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Share your best and final offer story

(11 Posts)
Misstic Wed 02-Sep-20 15:19:29

I think I’ll be in this situation eventually. Any tips on how to ensure you best and final offer is a win? I know it should be your “best and final” but presumably you take into account the other people putting in best and final offers?

OP’s posts: |
LividLaughLovely Wed 02-Sep-20 15:29:16

We just lost a best and final offers even though we won. We offered £1K more than the winning bidders, but they had moved out into rented and we had buyers below us. I’m still sad about it.

My tips are: go for an odd number, write the vendor a letter that talks about how much you loved the house. I laid it on really thick and even used a picture of my baby and talked about how he would love growing up there. If it wasn’t for the no chain situation the estate agent says it would’ve been ours and it was a toss up.

LividLaughLovely Wed 02-Sep-20 15:29:52

I found a template online about the kind of facts to include, including details of your deposit and the chain below you.

JoJoSM2 Wed 02-Sep-20 15:30:44

We’ve been in that position a few times. We were successful a couple of times but mostly due to being chain free rather than offering silly money.

We’ve also been outbid a few times. On those occasions, we did offer the absolute max we were willing to pay but others were willing to pay a lot more. When I checked sold prices later, I felt genuinely baffled by the prices paid. No hard feelings as great houses do come up every so often if you’re willing to wait.

Misstic Thu 03-Sep-20 08:58:12

Thanks. This week and next week is likely to be nerve wracking for us. We will be putting an offer on a house we think may have other offers coming through. I suspect it may go to best and final offer. I pray that we are successful and can draw a line under this long arduous search. It is a sought after location.

OP’s posts: |
Africa2go Thu 03-Sep-20 09:04:50

We've done it twice, and "won" both times. I agree with a pp, its often not the figure that you offer but the position you're in (we were chain free both times). We wrote a letter each time setting out that we were chain free, my H was a solicitor so could push through the conveyancing to make sure there were no delays, we were a family looking to make it a long term house (and so wouldn't mess them around) and because we were renting/chain free, we were happy to work to whatever timescales they wanted. I know for a fact that both times we weren't the highest bidder but our position worked in our favour.

We did it and also laid it on thick with a letter. Ours wasn’t the highest bid but we were first time buyers so in a stronger position. The estate agent said that and the letter swung it for us. We really, really wanted that house.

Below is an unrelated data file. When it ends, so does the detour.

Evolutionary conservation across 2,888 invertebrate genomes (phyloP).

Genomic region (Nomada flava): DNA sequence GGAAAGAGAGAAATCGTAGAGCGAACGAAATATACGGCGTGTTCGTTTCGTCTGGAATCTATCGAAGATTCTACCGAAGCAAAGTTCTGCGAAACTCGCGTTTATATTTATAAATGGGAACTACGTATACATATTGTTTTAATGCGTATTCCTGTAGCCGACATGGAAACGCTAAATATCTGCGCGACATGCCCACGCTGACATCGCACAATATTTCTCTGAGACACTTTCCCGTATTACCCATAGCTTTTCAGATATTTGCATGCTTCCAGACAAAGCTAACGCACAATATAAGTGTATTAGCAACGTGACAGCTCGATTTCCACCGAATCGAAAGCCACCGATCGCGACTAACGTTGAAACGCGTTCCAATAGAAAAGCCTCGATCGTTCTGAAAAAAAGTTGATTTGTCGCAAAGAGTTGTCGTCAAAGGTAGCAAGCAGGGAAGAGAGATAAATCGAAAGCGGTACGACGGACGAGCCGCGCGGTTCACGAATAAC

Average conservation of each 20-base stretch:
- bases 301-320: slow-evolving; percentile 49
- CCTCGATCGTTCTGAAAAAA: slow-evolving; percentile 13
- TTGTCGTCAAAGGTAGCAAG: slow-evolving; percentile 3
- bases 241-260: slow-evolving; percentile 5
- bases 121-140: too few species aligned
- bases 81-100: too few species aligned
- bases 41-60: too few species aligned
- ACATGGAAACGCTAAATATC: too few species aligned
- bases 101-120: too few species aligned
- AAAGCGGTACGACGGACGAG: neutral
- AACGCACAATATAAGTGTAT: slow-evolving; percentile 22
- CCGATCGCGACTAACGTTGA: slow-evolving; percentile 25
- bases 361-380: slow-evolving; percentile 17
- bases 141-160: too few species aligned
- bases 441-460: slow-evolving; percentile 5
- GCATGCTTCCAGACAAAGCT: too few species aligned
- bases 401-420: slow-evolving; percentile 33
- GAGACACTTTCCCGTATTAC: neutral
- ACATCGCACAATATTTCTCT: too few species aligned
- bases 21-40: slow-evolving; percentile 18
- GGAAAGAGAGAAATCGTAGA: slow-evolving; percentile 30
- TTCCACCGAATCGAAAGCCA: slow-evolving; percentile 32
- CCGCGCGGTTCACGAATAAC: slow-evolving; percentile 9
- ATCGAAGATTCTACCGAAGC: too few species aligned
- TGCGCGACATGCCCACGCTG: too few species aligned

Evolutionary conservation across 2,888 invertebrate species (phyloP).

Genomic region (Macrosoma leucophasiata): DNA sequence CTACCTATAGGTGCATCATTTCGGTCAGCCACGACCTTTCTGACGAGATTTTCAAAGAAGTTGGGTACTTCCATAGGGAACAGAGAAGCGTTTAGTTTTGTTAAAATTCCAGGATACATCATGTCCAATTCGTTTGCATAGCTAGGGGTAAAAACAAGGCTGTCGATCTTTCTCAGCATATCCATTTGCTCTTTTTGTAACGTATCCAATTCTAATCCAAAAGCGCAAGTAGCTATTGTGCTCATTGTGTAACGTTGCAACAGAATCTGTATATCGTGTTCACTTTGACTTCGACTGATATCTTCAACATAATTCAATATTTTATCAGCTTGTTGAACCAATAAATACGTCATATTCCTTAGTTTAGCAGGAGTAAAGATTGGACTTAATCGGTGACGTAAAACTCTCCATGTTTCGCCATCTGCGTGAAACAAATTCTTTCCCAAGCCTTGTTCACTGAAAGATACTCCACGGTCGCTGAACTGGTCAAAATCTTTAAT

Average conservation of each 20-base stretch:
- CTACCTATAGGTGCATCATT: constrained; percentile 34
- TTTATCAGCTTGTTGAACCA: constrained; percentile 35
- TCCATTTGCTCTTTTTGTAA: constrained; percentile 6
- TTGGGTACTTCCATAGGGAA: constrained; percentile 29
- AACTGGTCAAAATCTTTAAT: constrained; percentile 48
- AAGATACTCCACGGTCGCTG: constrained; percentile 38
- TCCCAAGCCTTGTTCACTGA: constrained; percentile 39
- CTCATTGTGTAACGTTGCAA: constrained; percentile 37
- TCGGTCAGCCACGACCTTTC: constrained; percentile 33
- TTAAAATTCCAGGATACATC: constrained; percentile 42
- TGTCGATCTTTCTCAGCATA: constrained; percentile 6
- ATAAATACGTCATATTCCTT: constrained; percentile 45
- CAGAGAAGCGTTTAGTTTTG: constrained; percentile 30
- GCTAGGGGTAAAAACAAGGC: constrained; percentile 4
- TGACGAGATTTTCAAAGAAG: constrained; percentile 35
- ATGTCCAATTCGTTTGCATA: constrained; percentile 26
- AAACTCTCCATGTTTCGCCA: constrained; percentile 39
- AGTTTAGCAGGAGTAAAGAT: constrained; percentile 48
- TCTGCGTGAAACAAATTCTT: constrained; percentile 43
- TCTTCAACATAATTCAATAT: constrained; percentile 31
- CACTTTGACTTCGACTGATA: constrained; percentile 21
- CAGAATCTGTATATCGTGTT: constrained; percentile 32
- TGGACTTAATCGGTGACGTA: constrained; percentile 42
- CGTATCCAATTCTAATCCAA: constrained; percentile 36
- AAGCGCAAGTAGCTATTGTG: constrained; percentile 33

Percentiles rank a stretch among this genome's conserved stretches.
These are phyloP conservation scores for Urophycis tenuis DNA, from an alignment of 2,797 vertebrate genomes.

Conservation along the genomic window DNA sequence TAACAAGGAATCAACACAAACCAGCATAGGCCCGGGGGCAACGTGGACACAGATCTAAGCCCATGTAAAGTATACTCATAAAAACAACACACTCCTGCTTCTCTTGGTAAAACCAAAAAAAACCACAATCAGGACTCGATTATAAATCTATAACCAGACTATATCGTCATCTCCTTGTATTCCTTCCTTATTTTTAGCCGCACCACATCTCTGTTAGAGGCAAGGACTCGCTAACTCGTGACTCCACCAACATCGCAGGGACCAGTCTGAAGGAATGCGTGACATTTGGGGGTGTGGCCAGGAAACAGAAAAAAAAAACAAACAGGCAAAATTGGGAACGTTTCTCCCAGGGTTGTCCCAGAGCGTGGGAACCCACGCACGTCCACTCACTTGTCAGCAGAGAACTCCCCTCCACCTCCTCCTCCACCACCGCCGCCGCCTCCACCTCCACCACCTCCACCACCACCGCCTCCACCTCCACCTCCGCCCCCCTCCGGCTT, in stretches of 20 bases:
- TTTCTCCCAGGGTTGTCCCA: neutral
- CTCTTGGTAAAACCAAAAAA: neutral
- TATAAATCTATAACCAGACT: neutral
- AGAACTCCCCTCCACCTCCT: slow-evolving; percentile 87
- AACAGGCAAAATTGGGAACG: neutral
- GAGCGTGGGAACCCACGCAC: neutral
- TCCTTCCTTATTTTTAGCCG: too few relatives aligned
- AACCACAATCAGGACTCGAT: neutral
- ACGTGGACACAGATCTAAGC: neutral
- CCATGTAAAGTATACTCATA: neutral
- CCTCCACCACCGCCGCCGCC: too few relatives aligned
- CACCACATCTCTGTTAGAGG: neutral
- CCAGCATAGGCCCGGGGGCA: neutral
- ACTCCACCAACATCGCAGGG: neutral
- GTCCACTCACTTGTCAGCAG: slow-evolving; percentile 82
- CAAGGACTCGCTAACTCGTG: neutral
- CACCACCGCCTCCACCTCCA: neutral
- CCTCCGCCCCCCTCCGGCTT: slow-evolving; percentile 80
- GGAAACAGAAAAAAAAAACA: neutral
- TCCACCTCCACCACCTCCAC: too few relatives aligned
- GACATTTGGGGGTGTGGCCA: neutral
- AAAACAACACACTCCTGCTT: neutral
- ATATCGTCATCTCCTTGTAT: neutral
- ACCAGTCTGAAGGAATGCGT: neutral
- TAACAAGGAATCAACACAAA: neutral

Lampan Thu 03-Sep-20 09:26:15

You need to think about what YOUR best and final offer is and try not to work out what others may be offering as their best and final. For example, if the house is on for 290k, try not to think along the lines of ‘well people looking in this price range would probably be looking at houses up to 300k and therefore might go to 305k as a best and final, so we will offer 306k’ etc
What matters is how much you would be prepared to pay, or what price you would not be prepared to go over. If you love the house, in the long run would it matter if you paid 5k above the next best offer?
My house went to best and final and I think partly that was cos of my position (chain-free and flexible with completion date) and maybe slightly cos I was acquainted with the vendor, not a friend or anything but we had crossed paths before. Obviously this was just a happy coincidence.
I’m not sure how much effect a letter to the vendor would have, I suppose it depends entirely on the vendor. I think any implication in a letter that you deserve a house more than anyone else might risk putting someone’s back up. Not to say you would do any of this, but friends with a house to sell found letters about how great the house would be for school catchments for other people’s kids etc completely irrelevant.

GrumpyHoonMain Thu 03-Sep-20 12:06:36

Misstic

I think I’ll be in this situation eventually. Any tips on how to ensure you best and final offer is a win? I know it should be your “best and final” but presumably you take into account the other people putting in best and final offers?

I would offer asking (or near asking) price with a mortgage approval already in the bag and solicitors already instructed and make it clear that you will be moving quickly. I

Saz12 Thu 03-Sep-20 20:31:12

Forget trying to be the highest offerer..... one house we offered on at a closing date sold for £410k, the next highest offer was £355k. This was in 2007, and I doubt the house would sell for more than £350k now! People get insanely carried away (though I doubt a bank would lend so generously any more!).

Try and work out what the house is worth to you, compared to what “the perfect” one would be worth if it existed.

Saz12 Thu 03-Sep-20 20:36:14

... and be flexible (ready to move quickly but able to delay if vendors have to), have everything in place, put offer in via solicitor.

IMO the supporting letters can go either way, you don’t want the vendors to feel your emotionally blackmailing them.

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